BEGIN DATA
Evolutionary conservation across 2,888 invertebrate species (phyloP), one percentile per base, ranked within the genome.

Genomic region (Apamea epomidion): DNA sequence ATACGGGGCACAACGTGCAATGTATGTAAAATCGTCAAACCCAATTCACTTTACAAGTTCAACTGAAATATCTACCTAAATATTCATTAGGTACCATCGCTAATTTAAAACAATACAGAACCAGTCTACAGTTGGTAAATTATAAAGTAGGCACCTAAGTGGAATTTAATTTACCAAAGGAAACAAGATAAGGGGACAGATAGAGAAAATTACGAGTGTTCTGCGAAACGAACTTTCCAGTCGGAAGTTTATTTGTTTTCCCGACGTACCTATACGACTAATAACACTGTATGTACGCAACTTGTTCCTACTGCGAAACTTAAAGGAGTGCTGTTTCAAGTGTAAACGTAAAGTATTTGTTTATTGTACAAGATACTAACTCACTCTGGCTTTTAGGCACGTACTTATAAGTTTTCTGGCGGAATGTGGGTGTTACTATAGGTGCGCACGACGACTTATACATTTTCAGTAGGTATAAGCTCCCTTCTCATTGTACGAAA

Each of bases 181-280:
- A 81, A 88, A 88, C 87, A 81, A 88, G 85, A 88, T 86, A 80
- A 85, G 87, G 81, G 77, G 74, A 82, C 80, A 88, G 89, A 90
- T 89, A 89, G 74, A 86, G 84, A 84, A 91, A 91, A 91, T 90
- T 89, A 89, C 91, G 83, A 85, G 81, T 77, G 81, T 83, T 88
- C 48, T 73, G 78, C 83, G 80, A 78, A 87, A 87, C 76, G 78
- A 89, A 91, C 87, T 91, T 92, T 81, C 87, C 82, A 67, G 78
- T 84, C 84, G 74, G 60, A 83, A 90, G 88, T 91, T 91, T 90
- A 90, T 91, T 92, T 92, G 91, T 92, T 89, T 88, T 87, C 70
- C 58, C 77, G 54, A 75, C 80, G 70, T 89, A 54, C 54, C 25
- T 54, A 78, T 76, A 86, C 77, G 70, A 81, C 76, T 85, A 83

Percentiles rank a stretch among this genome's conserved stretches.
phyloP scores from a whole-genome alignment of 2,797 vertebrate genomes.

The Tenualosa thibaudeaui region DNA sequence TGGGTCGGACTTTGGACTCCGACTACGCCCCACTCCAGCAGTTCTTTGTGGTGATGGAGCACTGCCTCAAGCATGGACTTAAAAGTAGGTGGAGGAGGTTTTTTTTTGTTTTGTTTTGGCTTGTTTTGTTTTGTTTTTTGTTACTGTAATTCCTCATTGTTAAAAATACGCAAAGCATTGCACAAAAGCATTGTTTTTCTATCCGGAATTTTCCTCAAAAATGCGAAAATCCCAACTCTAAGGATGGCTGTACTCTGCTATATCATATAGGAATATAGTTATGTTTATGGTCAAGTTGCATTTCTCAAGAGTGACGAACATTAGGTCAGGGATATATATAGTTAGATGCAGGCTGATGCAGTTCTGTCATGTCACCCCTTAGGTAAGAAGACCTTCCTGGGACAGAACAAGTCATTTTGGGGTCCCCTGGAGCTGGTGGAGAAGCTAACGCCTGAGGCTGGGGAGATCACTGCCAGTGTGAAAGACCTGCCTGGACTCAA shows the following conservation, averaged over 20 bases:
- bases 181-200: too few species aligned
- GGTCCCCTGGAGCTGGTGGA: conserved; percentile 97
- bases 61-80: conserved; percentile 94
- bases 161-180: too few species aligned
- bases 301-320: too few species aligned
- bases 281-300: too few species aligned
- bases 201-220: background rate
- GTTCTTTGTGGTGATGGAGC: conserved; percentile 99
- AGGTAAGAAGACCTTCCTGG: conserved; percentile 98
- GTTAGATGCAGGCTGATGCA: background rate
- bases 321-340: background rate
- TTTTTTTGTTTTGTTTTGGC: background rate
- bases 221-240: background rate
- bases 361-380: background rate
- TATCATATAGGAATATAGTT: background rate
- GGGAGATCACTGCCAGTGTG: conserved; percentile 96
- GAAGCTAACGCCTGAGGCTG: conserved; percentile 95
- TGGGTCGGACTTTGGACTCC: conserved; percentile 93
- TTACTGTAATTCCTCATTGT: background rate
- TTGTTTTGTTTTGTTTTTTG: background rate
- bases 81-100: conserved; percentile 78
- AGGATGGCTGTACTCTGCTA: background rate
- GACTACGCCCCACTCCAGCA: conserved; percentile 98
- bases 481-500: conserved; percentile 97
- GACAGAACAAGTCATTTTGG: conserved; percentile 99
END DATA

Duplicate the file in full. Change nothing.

Evolutionary conservation across 2,888 invertebrate species (phyloP), one percentile per base, ranked within the genome.

Genomic region (Apamea epomidion): DNA sequence ATACGGGGCACAACGTGCAATGTATGTAAAATCGTCAAACCCAATTCACTTTACAAGTTCAACTGAAATATCTACCTAAATATTCATTAGGTACCATCGCTAATTTAAAACAATACAGAACCAGTCTACAGTTGGTAAATTATAAAGTAGGCACCTAAGTGGAATTTAATTTACCAAAGGAAACAAGATAAGGGGACAGATAGAGAAAATTACGAGTGTTCTGCGAAACGAACTTTCCAGTCGGAAGTTTATTTGTTTTCCCGACGTACCTATACGACTAATAACACTGTATGTACGCAACTTGTTCCTACTGCGAAACTTAAAGGAGTGCTGTTTCAAGTGTAAACGTAAAGTATTTGTTTATTGTACAAGATACTAACTCACTCTGGCTTTTAGGCACGTACTTATAAGTTTTCTGGCGGAATGTGGGTGTTACTATAGGTGCGCACGACGACTTATACATTTTCAGTAGGTATAAGCTCCCTTCTCATTGTACGAAA

Each of bases 181-280:
- A 81, A 88, A 88, C 87, A 81, A 88, G 85, A 88, T 86, A 80
- A 85, G 87, G 81, G 77, G 74, A 82, C 80, A 88, G 89, A 90
- T 89, A 89, G 74, A 86, G 84, A 84, A 91, A 91, A 91, T 90
- T 89, A 89, C 91, G 83, A 85, G 81, T 77, G 81, T 83, T 88
- C 48, T 73, G 78, C 83, G 80, A 78, A 87, A 87, C 76, G 78
- A 89, A 91, C 87, T 91, T 92, T 81, C 87, C 82, A 67, G 78
- T 84, C 84, G 74, G 60, A 83, A 90, G 88, T 91, T 91, T 90
- A 90, T 91, T 92, T 92, G 91, T 92, T 89, T 88, T 87, C 70
- C 58, C 77, G 54, A 75, C 80, G 70, T 89, A 54, C 54, C 25
- T 54, A 78, T 76, A 86, C 77, G 70, A 81, C 76, T 85, A 83

Percentiles rank a stretch among this genome's conserved stretches.
phyloP scores from a whole-genome alignment of 2,797 vertebrate genomes.

The Tenualosa thibaudeaui region DNA sequence TGGGTCGGACTTTGGACTCCGACTACGCCCCACTCCAGCAGTTCTTTGTGGTGATGGAGCACTGCCTCAAGCATGGACTTAAAAGTAGGTGGAGGAGGTTTTTTTTTGTTTTGTTTTGGCTTGTTTTGTTTTGTTTTTTGTTACTGTAATTCCTCATTGTTAAAAATACGCAAAGCATTGCACAAAAGCATTGTTTTTCTATCCGGAATTTTCCTCAAAAATGCGAAAATCCCAACTCTAAGGATGGCTGTACTCTGCTATATCATATAGGAATATAGTTATGTTTATGGTCAAGTTGCATTTCTCAAGAGTGACGAACATTAGGTCAGGGATATATATAGTTAGATGCAGGCTGATGCAGTTCTGTCATGTCACCCCTTAGGTAAGAAGACCTTCCTGGGACAGAACAAGTCATTTTGGGGTCCCCTGGAGCTGGTGGAGAAGCTAACGCCTGAGGCTGGGGAGATCACTGCCAGTGTGAAAGACCTGCCTGGACTCAA shows the following conservation, averaged over 20 bases:
- bases 181-200: too few species aligned
- GGTCCCCTGGAGCTGGTGGA: conserved; percentile 97
- bases 61-80: conserved; percentile 94
- bases 161-180: too few species aligned
- bases 301-320: too few species aligned
- bases 281-300: too few species aligned
- bases 201-220: background rate
- GTTCTTTGTGGTGATGGAGC: conserved; percentile 99
- AGGTAAGAAGACCTTCCTGG: conserved; percentile 98
- GTTAGATGCAGGCTGATGCA: background rate
- bases 321-340: background rate
- TTTTTTTGTTTTGTTTTGGC: background rate
- bases 221-240: background rate
- bases 361-380: background rate
- TATCATATAGGAATATAGTT: background rate
- GGGAGATCACTGCCAGTGTG: conserved; percentile 96
- GAAGCTAACGCCTGAGGCTG: conserved; percentile 95
- TGGGTCGGACTTTGGACTCC: conserved; percentile 93
- TTACTGTAATTCCTCATTGT: background rate
- TTGTTTTGTTTTGTTTTTTG: background rate
- bases 81-100: conserved; percentile 78
- AGGATGGCTGTACTCTGCTA: background rate
- GACTACGCCCCACTCCAGCA: conserved; percentile 98
- bases 481-500: conserved; percentile 97
- GACAGAACAAGTCATTTTGG: conserved; percentile 99